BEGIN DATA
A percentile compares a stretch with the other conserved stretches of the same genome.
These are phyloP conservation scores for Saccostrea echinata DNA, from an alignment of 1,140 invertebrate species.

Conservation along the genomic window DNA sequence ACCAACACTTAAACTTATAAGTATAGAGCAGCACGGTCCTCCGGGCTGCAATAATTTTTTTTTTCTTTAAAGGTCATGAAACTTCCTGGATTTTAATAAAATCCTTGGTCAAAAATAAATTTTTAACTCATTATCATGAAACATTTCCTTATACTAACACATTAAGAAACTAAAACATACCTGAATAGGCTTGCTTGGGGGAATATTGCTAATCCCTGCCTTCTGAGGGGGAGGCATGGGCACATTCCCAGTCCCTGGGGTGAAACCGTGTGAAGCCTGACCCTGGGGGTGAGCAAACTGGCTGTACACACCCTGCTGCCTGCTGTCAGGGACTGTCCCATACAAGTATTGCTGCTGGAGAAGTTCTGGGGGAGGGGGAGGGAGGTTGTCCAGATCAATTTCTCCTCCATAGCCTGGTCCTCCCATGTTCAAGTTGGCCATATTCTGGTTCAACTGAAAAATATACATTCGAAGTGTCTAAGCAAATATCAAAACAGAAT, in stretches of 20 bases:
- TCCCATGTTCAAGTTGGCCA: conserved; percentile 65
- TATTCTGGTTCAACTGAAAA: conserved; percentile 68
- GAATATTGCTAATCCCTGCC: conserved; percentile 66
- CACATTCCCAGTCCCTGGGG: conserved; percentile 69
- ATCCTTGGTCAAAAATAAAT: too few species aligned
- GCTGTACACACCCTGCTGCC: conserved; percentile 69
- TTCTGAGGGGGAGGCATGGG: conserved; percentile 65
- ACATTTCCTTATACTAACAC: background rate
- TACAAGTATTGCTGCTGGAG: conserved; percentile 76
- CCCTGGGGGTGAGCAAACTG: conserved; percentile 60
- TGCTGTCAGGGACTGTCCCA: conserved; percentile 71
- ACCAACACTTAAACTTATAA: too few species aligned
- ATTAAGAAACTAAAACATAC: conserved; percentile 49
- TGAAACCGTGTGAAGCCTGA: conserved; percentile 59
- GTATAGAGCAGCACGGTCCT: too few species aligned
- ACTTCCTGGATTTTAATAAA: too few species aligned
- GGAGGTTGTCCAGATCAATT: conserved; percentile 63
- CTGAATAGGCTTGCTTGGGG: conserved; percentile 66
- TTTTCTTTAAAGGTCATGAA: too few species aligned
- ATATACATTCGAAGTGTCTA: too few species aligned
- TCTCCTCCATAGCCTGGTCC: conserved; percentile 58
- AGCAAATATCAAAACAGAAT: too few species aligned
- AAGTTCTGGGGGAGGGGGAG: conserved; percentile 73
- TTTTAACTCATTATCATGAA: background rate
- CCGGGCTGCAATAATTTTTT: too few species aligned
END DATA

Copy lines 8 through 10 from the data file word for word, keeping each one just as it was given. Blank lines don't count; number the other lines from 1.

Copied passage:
- ATCCTTGGTCAAAAATAAAT: too few species aligned
- GCTGTACACACCCTGCTGCC: conserved; percentile 69
- TTCTGAGGGGGAGGCATGGG: conserved; percentile 65